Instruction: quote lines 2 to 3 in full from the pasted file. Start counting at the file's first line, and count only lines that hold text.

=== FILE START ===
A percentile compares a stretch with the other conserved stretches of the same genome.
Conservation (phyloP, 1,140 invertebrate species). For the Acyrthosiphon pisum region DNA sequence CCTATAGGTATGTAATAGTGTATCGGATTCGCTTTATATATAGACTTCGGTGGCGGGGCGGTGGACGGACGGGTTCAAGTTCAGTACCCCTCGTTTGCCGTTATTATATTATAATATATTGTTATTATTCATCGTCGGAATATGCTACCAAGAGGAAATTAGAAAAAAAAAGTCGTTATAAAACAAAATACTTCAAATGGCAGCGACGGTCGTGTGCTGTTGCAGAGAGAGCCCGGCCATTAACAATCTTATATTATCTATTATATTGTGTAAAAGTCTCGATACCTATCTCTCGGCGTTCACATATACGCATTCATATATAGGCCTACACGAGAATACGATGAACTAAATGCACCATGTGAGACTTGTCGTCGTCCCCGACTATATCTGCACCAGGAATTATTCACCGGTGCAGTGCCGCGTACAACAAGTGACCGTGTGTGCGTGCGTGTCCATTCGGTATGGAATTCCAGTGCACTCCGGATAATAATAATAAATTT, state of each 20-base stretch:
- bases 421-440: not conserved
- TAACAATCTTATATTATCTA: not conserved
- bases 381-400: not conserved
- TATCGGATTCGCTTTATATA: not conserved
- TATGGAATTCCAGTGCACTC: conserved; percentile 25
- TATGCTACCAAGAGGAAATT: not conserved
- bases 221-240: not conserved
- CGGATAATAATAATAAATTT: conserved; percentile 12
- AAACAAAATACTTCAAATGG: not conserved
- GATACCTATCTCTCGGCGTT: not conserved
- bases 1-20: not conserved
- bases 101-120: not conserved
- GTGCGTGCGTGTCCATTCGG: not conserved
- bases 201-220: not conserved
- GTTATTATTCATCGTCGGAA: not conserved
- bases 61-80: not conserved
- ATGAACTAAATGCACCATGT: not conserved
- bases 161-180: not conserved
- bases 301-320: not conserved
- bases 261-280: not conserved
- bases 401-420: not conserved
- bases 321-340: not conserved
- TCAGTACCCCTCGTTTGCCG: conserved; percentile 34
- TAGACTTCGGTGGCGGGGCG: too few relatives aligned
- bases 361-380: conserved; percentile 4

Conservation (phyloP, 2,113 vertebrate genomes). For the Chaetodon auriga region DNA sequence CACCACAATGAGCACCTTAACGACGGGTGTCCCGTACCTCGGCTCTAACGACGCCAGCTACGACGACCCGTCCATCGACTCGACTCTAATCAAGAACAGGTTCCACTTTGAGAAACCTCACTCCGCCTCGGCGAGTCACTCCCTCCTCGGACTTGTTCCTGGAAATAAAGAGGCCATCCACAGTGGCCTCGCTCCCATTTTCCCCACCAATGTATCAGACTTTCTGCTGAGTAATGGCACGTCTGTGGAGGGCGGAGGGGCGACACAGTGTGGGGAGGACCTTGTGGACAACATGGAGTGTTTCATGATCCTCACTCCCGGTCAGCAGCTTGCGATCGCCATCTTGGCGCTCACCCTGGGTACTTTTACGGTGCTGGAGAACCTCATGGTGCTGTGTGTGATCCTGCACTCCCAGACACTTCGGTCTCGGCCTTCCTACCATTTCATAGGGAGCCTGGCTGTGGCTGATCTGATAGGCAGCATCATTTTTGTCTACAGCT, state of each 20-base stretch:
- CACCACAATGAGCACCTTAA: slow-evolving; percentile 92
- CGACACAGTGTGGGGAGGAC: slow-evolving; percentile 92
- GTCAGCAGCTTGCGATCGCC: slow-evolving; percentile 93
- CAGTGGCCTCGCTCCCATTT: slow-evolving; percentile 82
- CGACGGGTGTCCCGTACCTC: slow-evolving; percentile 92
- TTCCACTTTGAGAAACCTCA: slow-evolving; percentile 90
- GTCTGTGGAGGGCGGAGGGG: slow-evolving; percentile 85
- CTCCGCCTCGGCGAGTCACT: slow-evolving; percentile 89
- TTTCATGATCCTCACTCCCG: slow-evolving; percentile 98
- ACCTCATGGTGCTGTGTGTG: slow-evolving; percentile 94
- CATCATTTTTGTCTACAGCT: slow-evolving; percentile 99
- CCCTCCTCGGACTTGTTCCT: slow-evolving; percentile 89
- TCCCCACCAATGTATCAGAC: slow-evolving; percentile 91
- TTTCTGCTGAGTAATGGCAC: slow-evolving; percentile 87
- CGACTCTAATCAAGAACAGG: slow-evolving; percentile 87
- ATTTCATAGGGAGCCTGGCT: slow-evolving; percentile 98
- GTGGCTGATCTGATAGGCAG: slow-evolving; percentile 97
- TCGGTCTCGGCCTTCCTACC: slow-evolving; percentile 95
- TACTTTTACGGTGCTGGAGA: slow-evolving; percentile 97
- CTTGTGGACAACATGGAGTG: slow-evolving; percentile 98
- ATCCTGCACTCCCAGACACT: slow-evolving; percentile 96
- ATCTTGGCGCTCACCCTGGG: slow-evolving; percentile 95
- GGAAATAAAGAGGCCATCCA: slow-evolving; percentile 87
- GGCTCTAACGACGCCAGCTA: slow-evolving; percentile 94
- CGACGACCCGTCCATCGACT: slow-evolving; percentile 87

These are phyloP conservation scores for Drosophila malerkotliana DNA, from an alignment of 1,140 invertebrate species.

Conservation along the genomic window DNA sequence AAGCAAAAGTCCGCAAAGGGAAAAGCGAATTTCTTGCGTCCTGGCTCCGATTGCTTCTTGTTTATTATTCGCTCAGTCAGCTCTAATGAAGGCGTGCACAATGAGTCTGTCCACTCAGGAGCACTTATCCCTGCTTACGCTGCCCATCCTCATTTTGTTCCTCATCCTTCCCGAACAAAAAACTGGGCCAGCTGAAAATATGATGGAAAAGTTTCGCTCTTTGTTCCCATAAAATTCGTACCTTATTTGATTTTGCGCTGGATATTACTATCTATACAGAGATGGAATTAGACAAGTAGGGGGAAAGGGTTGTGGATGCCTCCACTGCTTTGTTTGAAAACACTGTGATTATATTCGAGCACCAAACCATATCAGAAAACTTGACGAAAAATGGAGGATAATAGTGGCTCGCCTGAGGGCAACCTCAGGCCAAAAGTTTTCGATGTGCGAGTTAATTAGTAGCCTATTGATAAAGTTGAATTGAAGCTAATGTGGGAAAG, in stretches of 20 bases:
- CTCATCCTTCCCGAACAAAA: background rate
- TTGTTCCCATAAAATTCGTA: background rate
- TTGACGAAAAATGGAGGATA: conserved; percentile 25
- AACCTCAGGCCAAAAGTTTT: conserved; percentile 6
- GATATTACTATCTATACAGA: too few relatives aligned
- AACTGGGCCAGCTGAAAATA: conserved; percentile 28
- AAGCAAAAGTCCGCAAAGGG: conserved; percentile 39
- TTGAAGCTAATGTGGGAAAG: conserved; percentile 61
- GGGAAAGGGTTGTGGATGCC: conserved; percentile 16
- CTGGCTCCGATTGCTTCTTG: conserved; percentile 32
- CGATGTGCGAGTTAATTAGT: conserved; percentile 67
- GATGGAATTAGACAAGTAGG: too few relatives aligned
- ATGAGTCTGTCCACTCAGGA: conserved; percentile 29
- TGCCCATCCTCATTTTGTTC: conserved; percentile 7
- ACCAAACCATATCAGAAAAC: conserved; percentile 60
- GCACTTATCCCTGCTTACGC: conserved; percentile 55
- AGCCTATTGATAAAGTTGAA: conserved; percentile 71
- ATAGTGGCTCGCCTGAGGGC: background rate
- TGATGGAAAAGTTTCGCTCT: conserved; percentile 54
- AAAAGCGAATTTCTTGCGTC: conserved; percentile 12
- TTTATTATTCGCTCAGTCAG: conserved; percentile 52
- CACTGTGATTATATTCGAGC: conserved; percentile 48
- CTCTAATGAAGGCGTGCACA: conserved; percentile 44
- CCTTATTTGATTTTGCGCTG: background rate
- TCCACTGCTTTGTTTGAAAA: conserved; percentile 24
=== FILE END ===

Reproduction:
Conservation (phyloP, 1,140 invertebrate species). For the Acyrthosiphon pisum region DNA sequence CCTATAGGTATGTAATAGTGTATCGGATTCGCTTTATATATAGACTTCGGTGGCGGGGCGGTGGACGGACGGGTTCAAGTTCAGTACCCCTCGTTTGCCGTTATTATATTATAATATATTGTTATTATTCATCGTCGGAATATGCTACCAAGAGGAAATTAGAAAAAAAAAGTCGTTATAAAACAAAATACTTCAAATGGCAGCGACGGTCGTGTGCTGTTGCAGAGAGAGCCCGGCCATTAACAATCTTATATTATCTATTATATTGTGTAAAAGTCTCGATACCTATCTCTCGGCGTTCACATATACGCATTCATATATAGGCCTACACGAGAATACGATGAACTAAATGCACCATGTGAGACTTGTCGTCGTCCCCGACTATATCTGCACCAGGAATTATTCACCGGTGCAGTGCCGCGTACAACAAGTGACCGTGTGTGCGTGCGTGTCCATTCGGTATGGAATTCCAGTGCACTCCGGATAATAATAATAAATTT, state of each 20-base stretch:
- bases 421-440: not conserved